It’s officially been three weeks since I got accepted into the program! The first couple of weeks, I didn’t have much to do besides be relieved/excited/a variety of emotions that I finally knew what I was going to be doing with my life after graduation (and try to combat the constant comments of “You’re gonna marry a French guy!” or “Have you seen ‘Taken’?”). However, there have been a few things I have done to start preparing for the move, and more recently the program has been contacting me for information as well.
As I mentioned before, the day the emails were sent out I was keeping a close eye on the TAPIF Facebook page. I found a few other people who commented that they were going to Nice as well, so I decided to search and see if someone had created a TAPIF – Nice page, and lo and behold, someone had! I requested to join the group and began chatting a little bit with the other people who are going to Nice.
I feel like my last post was somewhat impersonal (probably because I copied and pasted pretty much the whole thing from the TAPIF website… HMM), so I decided I should share a little bit about what I’m thinking in regards to the program right now.
The whole “graduation-and-moving-away-from-my-home-the-last-five-years” thing aside, I have all of these emotions running through me when I think about moving to France.
I’m relieved: It’s so nice to know that I have a job for the next year (and a teaching job to boot!), especially after waiting to hear back and being in a stage of limbo for so long. Plus I’m super happy that I don’t have to go through the job-application process here in the States like so many of my friends are doing right now!
I’m nervous: I’ve never even been to France or Europe, much less lived there! I really have no idea what life is going to be like and heading into something so COMPLETELY unknown is definitely daunting.
A lot of people have asked for more information about the program in which I am participating: if I’m getting paid, what work will consist of, etc. More information can be found on the sites listed on my “Helpful Links” page, but here is a summary for your convenience!
What will the work be like?
Assistants are assigned a 12-hour per week teaching schedule that may be divided among up to three schools. Classes are conducted in English. The teaching assistant may conduct all or part of a class, typically leading conversations in English. Assistant serves as a resource person in conversation groups, provides small group tutorials, facilitates English-language clubs, or works alongside the teacher with the entire class present.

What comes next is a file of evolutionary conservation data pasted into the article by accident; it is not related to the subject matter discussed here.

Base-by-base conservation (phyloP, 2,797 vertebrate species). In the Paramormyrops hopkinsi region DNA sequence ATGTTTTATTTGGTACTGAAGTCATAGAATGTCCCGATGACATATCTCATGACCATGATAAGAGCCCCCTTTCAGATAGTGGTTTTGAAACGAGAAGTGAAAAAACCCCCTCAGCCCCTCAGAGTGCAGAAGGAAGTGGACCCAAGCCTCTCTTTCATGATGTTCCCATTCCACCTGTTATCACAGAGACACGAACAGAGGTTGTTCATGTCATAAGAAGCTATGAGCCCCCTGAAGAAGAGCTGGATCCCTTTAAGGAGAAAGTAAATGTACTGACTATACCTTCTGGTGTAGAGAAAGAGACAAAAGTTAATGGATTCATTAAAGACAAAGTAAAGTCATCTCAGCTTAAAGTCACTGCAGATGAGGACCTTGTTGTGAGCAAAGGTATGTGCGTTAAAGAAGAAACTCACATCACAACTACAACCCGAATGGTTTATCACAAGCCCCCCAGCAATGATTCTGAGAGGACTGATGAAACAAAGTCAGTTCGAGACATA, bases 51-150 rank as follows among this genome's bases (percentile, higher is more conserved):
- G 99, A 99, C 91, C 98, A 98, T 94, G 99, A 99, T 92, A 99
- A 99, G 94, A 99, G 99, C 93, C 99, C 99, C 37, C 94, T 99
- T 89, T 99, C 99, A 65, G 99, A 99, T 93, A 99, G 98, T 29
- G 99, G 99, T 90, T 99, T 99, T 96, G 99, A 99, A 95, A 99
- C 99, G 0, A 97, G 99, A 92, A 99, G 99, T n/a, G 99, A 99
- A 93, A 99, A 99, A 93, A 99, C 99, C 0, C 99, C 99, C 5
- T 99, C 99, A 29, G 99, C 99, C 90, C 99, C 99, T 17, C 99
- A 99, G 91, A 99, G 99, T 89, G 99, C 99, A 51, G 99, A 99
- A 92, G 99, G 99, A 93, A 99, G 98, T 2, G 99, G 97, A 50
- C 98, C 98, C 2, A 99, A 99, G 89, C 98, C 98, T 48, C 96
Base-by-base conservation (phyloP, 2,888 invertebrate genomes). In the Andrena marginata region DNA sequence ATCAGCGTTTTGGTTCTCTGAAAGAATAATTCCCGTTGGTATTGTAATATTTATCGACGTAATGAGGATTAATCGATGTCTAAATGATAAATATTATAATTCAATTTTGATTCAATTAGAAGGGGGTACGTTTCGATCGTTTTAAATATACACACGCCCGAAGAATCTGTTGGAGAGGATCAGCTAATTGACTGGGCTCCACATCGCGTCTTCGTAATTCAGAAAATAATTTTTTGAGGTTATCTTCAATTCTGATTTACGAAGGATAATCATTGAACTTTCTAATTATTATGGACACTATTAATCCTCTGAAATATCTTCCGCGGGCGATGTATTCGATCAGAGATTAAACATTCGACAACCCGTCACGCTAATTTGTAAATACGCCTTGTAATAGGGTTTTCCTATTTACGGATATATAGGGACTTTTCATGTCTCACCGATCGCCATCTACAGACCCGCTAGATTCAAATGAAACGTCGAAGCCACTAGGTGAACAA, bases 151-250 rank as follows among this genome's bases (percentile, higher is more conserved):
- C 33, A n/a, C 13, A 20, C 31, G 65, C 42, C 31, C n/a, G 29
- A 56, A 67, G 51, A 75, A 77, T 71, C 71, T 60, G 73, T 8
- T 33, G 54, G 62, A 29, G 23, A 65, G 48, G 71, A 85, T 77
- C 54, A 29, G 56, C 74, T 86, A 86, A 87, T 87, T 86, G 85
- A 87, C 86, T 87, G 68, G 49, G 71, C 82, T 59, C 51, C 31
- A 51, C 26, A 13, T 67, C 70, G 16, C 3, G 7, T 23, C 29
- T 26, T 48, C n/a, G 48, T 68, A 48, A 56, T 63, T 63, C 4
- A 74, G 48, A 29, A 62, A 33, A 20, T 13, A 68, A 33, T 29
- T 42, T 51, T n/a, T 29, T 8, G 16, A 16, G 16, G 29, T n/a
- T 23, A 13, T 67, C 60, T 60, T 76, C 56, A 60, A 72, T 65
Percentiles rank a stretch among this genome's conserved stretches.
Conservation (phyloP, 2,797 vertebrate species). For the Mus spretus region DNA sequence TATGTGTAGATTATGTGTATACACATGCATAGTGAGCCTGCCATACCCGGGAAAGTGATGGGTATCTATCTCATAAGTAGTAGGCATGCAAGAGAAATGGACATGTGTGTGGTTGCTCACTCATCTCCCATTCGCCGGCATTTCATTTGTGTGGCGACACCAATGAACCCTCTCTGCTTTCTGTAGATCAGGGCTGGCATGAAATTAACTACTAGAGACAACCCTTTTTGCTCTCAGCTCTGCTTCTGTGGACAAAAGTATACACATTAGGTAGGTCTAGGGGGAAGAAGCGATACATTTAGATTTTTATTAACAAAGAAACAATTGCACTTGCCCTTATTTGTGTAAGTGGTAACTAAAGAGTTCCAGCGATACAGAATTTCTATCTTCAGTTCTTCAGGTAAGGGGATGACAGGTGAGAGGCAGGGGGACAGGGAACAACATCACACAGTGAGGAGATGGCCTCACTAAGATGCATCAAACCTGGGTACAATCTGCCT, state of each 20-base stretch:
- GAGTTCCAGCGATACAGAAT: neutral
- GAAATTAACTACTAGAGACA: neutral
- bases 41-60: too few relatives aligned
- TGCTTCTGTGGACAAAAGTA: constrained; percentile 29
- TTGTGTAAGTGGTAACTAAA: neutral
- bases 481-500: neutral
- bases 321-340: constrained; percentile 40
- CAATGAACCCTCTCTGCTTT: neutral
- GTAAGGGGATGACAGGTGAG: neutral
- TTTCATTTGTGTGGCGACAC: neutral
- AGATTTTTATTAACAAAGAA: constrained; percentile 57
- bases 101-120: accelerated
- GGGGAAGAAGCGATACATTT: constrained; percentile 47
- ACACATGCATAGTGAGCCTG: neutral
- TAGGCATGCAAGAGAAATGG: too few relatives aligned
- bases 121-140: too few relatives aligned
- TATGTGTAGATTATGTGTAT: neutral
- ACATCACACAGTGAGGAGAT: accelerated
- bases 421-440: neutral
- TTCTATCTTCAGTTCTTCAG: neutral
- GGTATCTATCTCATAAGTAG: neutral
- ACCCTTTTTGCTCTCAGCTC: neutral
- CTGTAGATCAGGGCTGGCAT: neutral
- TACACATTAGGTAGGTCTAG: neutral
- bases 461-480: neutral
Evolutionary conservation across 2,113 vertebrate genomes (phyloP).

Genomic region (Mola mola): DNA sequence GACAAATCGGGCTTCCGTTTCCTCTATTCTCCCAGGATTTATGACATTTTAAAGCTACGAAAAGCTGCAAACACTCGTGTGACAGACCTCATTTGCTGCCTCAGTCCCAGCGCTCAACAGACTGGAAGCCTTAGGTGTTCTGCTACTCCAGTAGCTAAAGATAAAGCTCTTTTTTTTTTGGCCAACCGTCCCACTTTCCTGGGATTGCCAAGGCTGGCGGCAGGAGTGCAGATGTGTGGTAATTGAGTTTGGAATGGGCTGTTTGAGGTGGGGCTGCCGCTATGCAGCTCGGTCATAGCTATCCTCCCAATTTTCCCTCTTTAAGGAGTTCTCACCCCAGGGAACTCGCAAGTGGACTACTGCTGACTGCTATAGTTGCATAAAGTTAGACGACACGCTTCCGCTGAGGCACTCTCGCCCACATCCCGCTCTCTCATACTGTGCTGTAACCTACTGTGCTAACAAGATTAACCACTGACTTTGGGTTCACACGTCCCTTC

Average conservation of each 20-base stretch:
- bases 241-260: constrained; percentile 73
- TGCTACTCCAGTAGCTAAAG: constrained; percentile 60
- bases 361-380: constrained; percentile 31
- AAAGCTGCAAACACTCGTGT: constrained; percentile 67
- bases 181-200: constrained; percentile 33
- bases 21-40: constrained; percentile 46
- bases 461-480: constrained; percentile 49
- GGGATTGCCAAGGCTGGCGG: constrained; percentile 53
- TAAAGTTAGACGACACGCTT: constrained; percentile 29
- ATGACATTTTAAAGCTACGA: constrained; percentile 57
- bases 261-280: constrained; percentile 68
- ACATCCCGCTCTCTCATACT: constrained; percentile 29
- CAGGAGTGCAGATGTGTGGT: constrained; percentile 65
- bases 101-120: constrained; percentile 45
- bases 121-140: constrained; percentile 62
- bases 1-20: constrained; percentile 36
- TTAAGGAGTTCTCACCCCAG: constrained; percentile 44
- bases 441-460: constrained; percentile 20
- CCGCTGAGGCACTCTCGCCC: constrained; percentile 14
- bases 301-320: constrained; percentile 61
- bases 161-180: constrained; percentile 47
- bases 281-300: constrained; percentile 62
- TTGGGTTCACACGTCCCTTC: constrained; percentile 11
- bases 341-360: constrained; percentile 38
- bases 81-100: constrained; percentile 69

In honor of it being a week since I got accepted to the program, listed below are the various reactions I’ve gotten after telling people that I’m moving to France. Enjoy!
That’s so exciting!
I’m so proud of you!
Have you seen “Taken”?
You better not fall in love with a French guy.
It’s been quite the journey getting to this point, of FINALLY being accepted to the program in France. As I mentioned in my “France here I come!” post, I applied for this program back in November, but it was a process getting to the point of deciding to apply and filling out the whole application, so I thought I’d do a post about just how I came to have a desire to go to France and how I decided to apply for this particular program. There’s a lot I could say about this, so I’ll try my best to be concise 🙂 no promises though. I am an English major, after all.
I started studying French my sophomore year of high school, and continued it throughout my remaining years; my senior year, there was a conflict between French III and some other class I had to take, because they were each only offered one period a day, so I took it as an independent study. I didn’t have a huge passion for French or France at this time; I just knew that I liked French, it came easily to me, and I needed three years to get in to a lot of colleges.
If it wasn’t apparent from the title of this post, I’ll go ahead and say it- I GOT ACCEPTED TO THE PROGRAM!! I am beyond excited!
Just a quick overview of the program: it’s called the Teaching Assistantship Program in France (TAPIF) and it’s through the French Embassy in the US. Young adults can apply to be an English teaching assistant in a French primary or secondary school for 7 months, from October 1 to April 30. If you’re interested, general information on the program can be found here, or there are additional sites listed on my “Helpful Links” page, located at the top right of this page.
I’ve known since I applied (in NOVEMBER) that they would notify all applicants if they were accepted, rejected, or waitlisted in the first week of April, so it’s been quite a long wait for me. Last week, I saw on TAPIF’s Facebook page that they were going to notify us on Monday, then they pushed it back to Wednesday. All day today I’ve been super antsy to find out- when my alarm went off this morning, I didn’t even hit snooze- which, if you know me, is a RARITY. And by rarity, I mean that NEVER happens.